Today’s Scripture: Proverbs 19:11 NIV
A man’s wisdom gives him patience; it is to his glory to overlook an offence.
President Ulysses Grant was a remarkable man. He reputedly displayed more patience than any President before his time. Once he came downstairs to take a drive in his buggy. The buggy was not there. He smoked his cigar, and waited and waited. He walked up and down the portico, and would “right-about” in regular army style, and walked up and down, and smoked again. After waiting until the patience of an ordinary man would have been worn out, Albert his driver finally appeared. Instead of railing out at Albert for his slow appearance, he said something pleasant to him, took the reins and drove off.
We need patience to sustain meaningful relationships. We need to develop the capacity to tolerate people, just as we expect to be understood and tolerated by others. To be patient is to be slow to anger—not easily irritated. This requires self-control, giving us the inner space to give others the benefit of the doubt.
God is patient. He declared to Moses: “The Lord, the Lord, the compassionate and gracious God, slow to anger, abounding in love and faithfulness, maintaining love to thousands, and forgiving wickedness, rebellion and sin” (Exodus 34:6-7). We have the capacity to be exactly this too since He created us in His image.
Marriages have been destroyed by quick tempers. Friendships have been strained by easily offended parties, and employees have had their morale dampened by bosses who lash out at them at the slightest provocation; but you are different. Patience is a fruit of the Spirit. You have the Spirit of God, and you manifest self-control and patience.
Today, God is at work in you to will and to do, according to His good pleasure. If your relationships have hitherto been strained by impatience, God is rebuilding them today, in Jesus’ name. You have what it takes!
Memorize & Meditate:
“Love is patient, love is kind….” 1 Corinthians 13:4
Lord, grant me the grace to continually be patient. The love of God has been shed abroad in my heart by the Holy Spirit, so I am patient and kind. I am not easily angered. I bear the fruit of patience, and walk in it, in Jesus’ name.
Admonishing the congregation from the promise of the week which is in Psalm 91:3-4, Pastor Nomthi at the January 29 Sunday service said that God is always mindful of their well-being and always watches out for them, just like a chicken protects her chicks from hawks. In her words, “If a hen can see to the protection of her chicks and covers them with her feathers to protect them from harm, how much more will your heavenly Father see to your protection and make sure you don’t get harmed?”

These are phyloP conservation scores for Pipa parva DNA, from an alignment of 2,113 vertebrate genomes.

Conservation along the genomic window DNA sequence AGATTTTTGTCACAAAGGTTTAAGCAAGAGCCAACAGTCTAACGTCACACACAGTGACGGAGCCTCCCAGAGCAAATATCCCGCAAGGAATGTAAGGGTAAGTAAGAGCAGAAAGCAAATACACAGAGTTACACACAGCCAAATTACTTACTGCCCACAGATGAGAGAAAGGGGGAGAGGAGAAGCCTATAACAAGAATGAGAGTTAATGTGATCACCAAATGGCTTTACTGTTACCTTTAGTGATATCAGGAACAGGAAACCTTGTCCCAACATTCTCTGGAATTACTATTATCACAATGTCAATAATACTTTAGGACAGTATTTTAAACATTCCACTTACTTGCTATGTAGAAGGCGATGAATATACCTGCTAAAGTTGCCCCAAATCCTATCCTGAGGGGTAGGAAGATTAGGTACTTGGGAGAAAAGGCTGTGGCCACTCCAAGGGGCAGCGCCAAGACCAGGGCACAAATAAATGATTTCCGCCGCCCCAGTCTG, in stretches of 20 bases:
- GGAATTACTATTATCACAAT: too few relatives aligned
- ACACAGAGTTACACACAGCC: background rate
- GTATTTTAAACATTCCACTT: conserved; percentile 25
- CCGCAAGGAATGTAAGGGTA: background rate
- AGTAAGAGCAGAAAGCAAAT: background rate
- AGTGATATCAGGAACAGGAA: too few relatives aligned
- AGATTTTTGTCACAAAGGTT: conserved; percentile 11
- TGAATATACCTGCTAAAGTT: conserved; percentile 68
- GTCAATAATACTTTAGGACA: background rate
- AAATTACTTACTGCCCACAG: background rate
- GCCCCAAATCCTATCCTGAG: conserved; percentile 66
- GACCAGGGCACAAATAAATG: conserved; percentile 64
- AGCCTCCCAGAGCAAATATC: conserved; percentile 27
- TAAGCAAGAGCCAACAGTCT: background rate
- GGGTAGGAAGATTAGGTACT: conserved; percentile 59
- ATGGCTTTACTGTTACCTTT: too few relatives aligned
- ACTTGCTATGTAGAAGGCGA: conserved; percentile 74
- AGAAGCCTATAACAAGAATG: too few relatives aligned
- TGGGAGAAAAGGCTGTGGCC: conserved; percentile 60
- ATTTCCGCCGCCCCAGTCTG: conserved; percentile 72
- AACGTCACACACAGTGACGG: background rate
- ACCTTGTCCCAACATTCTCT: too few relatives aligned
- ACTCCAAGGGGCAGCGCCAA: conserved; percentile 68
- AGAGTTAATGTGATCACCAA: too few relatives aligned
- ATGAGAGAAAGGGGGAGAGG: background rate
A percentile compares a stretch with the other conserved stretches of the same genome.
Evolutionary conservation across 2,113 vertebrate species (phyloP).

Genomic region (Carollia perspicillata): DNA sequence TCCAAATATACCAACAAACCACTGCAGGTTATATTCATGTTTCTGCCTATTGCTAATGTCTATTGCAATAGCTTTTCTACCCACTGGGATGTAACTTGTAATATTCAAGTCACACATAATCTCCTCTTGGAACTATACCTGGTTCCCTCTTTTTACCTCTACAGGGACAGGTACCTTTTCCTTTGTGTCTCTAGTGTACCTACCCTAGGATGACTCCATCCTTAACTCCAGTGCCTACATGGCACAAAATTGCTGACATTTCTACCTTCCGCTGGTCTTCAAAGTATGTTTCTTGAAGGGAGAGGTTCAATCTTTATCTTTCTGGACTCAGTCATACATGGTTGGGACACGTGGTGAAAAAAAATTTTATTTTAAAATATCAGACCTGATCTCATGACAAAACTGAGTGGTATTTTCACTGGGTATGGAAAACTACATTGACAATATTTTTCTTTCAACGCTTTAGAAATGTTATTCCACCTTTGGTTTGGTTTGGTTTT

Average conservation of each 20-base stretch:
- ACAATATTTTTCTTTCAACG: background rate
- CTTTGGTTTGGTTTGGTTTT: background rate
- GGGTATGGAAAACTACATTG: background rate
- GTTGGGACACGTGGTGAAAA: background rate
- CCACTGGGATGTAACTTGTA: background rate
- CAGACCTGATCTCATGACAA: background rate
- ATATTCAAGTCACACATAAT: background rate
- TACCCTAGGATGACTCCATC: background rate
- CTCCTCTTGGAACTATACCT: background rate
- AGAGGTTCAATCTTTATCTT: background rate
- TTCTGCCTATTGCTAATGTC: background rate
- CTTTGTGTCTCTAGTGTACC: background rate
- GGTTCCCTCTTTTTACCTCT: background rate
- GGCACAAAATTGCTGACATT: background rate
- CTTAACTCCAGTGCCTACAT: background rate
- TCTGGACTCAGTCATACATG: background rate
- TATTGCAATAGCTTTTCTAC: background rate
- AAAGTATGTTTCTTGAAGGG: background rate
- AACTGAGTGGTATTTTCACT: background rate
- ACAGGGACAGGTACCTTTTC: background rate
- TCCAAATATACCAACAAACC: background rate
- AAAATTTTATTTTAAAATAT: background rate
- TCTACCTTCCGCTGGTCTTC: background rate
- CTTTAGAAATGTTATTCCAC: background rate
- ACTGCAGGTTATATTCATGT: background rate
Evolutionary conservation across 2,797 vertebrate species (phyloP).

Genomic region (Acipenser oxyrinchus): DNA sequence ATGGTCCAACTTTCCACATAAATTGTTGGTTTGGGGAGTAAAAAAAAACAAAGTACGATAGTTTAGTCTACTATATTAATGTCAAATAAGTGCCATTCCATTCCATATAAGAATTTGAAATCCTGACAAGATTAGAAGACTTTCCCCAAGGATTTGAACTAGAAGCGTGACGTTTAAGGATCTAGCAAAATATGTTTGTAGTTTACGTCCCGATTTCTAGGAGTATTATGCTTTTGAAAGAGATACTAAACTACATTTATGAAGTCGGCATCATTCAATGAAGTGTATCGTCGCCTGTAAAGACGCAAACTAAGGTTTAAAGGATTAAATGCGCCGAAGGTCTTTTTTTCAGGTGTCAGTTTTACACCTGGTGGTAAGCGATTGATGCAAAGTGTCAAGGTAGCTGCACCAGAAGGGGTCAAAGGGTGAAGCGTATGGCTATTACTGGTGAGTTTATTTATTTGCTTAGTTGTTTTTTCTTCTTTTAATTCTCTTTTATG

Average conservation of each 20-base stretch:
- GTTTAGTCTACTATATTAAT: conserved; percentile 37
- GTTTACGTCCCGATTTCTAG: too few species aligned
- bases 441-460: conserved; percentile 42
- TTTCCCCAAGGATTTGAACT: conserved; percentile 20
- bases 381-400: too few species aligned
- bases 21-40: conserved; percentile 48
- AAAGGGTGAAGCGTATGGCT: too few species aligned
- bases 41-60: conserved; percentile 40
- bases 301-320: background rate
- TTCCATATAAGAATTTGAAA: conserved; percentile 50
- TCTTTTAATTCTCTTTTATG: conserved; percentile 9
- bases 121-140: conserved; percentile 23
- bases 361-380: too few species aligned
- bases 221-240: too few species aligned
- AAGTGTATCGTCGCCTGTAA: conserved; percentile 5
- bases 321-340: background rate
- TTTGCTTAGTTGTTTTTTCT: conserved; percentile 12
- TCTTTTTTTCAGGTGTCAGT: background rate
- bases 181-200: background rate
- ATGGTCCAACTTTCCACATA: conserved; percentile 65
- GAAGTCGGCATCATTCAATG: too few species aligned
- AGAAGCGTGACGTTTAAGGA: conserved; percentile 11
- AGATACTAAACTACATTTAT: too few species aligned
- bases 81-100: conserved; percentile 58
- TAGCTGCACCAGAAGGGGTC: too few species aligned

Believers, she said, need to be bold to confront the devil and his cohorts irrespective of their threats. This is because God will always keep them safe and protected. “You are kept safe in His hands and He will make sure no harm comes near you because He is the Creator of the universe,” she said.
She noted that full protection can only be guaranteed when one continually stays under God’s wings of protection. Moving outside His will and arms, she said, will lead to harm. “Don’t go away from His presence because His presence is where you get protection,” she stated.
Pastor Taiwo @Sunday Service
Pastor Taiwo at the January 29 Sunday service said that one major reason why believers do not usually get their blessings or possess their possessions is the lack of spiritual sight to see that (more…)
Today’s Scripture: Matthew 25:23
His master replied, ’Well done good and faithful servant!’
The Duke of Wellington, the British military leader who defeated Napoleon at Waterloo, was not an easy man to serve under. He was brilliant, demanding, and not one to shower his subordinates with compliments. Yet even Wellington realized that his methods left something to be desired. In his old age a young lady asked him what, if anything, he would do differently if he had his life to live all over again. Wellington thought for a moment, and then replied, “I’d give more praise.”
According to William James, the renowned American psychologist and philosopher, “The deepest craving of human nature is the need to be appreciated.” Experts across disciplines, including human resource practitioners, have since realized the need to deal with this legitimate human desire. Genuine appreciation has the potential to inspire people to behave better and strive to live up to their potential. And because we are interdependent beings who thrive on relationships and collaborations, understanding how to apply genuine appreciation becomes imperative.
Take a break from seeing and acknowledging only the negatives in the people around you. Adopt a better approach: appreciation. Let your wife or husband know you appreciate the value she/he adds to your life. Take note of their strong points and compliment them. Tell your children how much of a blessing they are and how beautiful and smart you think they are.
Appreciation should be extended to parents and siblings, employers and employees, pastors, friends, and neighbours. Give a call to say ’thank you’ to someone. Send a handwritten note. By all means show appreciation. The Bible states that God inhabits the praises of His people, implying the premium we place on being praised and appreciated is not out of tune with the divine nature.
Today, take time out to show special appreciation to those you love and those around you; and let it become a habit.
Memorize & Meditate: